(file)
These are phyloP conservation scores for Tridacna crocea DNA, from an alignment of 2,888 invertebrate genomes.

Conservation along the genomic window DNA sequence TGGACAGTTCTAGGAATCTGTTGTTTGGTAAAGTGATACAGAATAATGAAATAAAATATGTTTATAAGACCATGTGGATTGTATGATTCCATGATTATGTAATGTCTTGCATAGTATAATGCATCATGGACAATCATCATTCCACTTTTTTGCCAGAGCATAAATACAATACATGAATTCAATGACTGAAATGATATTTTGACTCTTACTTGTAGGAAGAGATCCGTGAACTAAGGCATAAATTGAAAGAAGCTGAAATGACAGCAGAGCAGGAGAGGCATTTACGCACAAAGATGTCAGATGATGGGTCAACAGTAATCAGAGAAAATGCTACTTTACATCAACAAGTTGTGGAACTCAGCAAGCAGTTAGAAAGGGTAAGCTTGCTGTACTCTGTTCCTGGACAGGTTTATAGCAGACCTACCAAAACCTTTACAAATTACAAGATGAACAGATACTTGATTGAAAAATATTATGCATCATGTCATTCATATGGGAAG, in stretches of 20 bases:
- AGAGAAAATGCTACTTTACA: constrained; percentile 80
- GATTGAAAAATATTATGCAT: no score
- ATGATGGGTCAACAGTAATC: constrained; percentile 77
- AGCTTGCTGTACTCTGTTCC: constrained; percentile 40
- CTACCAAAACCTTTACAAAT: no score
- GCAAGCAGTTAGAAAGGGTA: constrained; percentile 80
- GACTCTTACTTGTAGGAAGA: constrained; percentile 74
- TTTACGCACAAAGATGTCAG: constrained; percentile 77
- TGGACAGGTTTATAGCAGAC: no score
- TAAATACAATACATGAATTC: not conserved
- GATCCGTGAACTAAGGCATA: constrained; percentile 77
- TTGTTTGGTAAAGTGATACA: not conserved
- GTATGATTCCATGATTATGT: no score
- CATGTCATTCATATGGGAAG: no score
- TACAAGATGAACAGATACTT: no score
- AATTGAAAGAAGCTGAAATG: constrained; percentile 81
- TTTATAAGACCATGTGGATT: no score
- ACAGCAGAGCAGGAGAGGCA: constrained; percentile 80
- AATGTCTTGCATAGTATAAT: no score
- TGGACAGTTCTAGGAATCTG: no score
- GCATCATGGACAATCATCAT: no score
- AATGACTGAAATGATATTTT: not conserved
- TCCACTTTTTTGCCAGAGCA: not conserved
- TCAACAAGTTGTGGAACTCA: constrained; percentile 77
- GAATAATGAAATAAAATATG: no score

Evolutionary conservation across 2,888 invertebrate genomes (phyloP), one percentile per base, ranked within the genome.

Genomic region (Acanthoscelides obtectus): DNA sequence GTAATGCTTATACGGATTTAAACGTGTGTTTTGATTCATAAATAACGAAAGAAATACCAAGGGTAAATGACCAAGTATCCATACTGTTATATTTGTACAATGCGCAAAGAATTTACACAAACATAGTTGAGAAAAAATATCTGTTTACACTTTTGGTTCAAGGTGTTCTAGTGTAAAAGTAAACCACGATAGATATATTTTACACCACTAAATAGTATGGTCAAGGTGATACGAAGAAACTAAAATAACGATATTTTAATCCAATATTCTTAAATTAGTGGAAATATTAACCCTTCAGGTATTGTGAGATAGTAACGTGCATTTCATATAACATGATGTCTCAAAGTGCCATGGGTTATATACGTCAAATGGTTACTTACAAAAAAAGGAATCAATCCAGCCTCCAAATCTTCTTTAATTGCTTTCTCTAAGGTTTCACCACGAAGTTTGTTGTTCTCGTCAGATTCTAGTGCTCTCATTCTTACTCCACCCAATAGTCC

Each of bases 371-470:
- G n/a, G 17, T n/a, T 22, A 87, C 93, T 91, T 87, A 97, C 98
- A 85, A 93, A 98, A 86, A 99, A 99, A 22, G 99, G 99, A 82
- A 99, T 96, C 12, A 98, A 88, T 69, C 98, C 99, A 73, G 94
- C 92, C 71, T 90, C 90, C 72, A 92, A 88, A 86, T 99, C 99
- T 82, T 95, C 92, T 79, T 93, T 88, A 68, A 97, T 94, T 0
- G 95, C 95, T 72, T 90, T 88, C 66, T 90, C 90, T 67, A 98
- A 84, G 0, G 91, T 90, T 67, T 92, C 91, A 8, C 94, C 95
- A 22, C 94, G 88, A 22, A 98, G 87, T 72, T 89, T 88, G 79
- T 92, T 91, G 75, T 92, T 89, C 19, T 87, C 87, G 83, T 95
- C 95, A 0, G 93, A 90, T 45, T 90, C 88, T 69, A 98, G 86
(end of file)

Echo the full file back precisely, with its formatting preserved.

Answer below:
These are phyloP conservation scores for Tridacna crocea DNA, from an alignment of 2,888 invertebrate genomes.

Conservation along the genomic window DNA sequence TGGACAGTTCTAGGAATCTGTTGTTTGGTAAAGTGATACAGAATAATGAAATAAAATATGTTTATAAGACCATGTGGATTGTATGATTCCATGATTATGTAATGTCTTGCATAGTATAATGCATCATGGACAATCATCATTCCACTTTTTTGCCAGAGCATAAATACAATACATGAATTCAATGACTGAAATGATATTTTGACTCTTACTTGTAGGAAGAGATCCGTGAACTAAGGCATAAATTGAAAGAAGCTGAAATGACAGCAGAGCAGGAGAGGCATTTACGCACAAAGATGTCAGATGATGGGTCAACAGTAATCAGAGAAAATGCTACTTTACATCAACAAGTTGTGGAACTCAGCAAGCAGTTAGAAAGGGTAAGCTTGCTGTACTCTGTTCCTGGACAGGTTTATAGCAGACCTACCAAAACCTTTACAAATTACAAGATGAACAGATACTTGATTGAAAAATATTATGCATCATGTCATTCATATGGGAAG, in stretches of 20 bases:
- AGAGAAAATGCTACTTTACA: constrained; percentile 80
- GATTGAAAAATATTATGCAT: no score
- ATGATGGGTCAACAGTAATC: constrained; percentile 77
- AGCTTGCTGTACTCTGTTCC: constrained; percentile 40
- CTACCAAAACCTTTACAAAT: no score
- GCAAGCAGTTAGAAAGGGTA: constrained; percentile 80
- GACTCTTACTTGTAGGAAGA: constrained; percentile 74
- TTTACGCACAAAGATGTCAG: constrained; percentile 77
- TGGACAGGTTTATAGCAGAC: no score
- TAAATACAATACATGAATTC: not conserved
- GATCCGTGAACTAAGGCATA: constrained; percentile 77
- TTGTTTGGTAAAGTGATACA: not conserved
- GTATGATTCCATGATTATGT: no score
- CATGTCATTCATATGGGAAG: no score
- TACAAGATGAACAGATACTT: no score
- AATTGAAAGAAGCTGAAATG: constrained; percentile 81
- TTTATAAGACCATGTGGATT: no score
- ACAGCAGAGCAGGAGAGGCA: constrained; percentile 80
- AATGTCTTGCATAGTATAAT: no score
- TGGACAGTTCTAGGAATCTG: no score
- GCATCATGGACAATCATCAT: no score
- AATGACTGAAATGATATTTT: not conserved
- TCCACTTTTTTGCCAGAGCA: not conserved
- TCAACAAGTTGTGGAACTCA: constrained; percentile 77
- GAATAATGAAATAAAATATG: no score

Evolutionary conservation across 2,888 invertebrate genomes (phyloP), one percentile per base, ranked within the genome.

Genomic region (Acanthoscelides obtectus): DNA sequence GTAATGCTTATACGGATTTAAACGTGTGTTTTGATTCATAAATAACGAAAGAAATACCAAGGGTAAATGACCAAGTATCCATACTGTTATATTTGTACAATGCGCAAAGAATTTACACAAACATAGTTGAGAAAAAATATCTGTTTACACTTTTGGTTCAAGGTGTTCTAGTGTAAAAGTAAACCACGATAGATATATTTTACACCACTAAATAGTATGGTCAAGGTGATACGAAGAAACTAAAATAACGATATTTTAATCCAATATTCTTAAATTAGTGGAAATATTAACCCTTCAGGTATTGTGAGATAGTAACGTGCATTTCATATAACATGATGTCTCAAAGTGCCATGGGTTATATACGTCAAATGGTTACTTACAAAAAAAGGAATCAATCCAGCCTCCAAATCTTCTTTAATTGCTTTCTCTAAGGTTTCACCACGAAGTTTGTTGTTCTCGTCAGATTCTAGTGCTCTCATTCTTACTCCACCCAATAGTCC

Each of bases 371-470:
- G n/a, G 17, T n/a, T 22, A 87, C 93, T 91, T 87, A 97, C 98
- A 85, A 93, A 98, A 86, A 99, A 99, A 22, G 99, G 99, A 82
- A 99, T 96, C 12, A 98, A 88, T 69, C 98, C 99, A 73, G 94
- C 92, C 71, T 90, C 90, C 72, A 92, A 88, A 86, T 99, C 99
- T 82, T 95, C 92, T 79, T 93, T 88, A 68, A 97, T 94, T 0
- G 95, C 95, T 72, T 90, T 88, C 66, T 90, C 90, T 67, A 98
- A 84, G 0, G 91, T 90, T 67, T 92, C 91, A 8, C 94, C 95
- A 22, C 94, G 88, A 22, A 98, G 87, T 72, T 89, T 88, G 79
- T 92, T 91, G 75, T 92, T 89, C 19, T 87, C 87, G 83, T 95
- C 95, A 0, G 93, A 90, T 45, T 90, C 88, T 69, A 98, G 86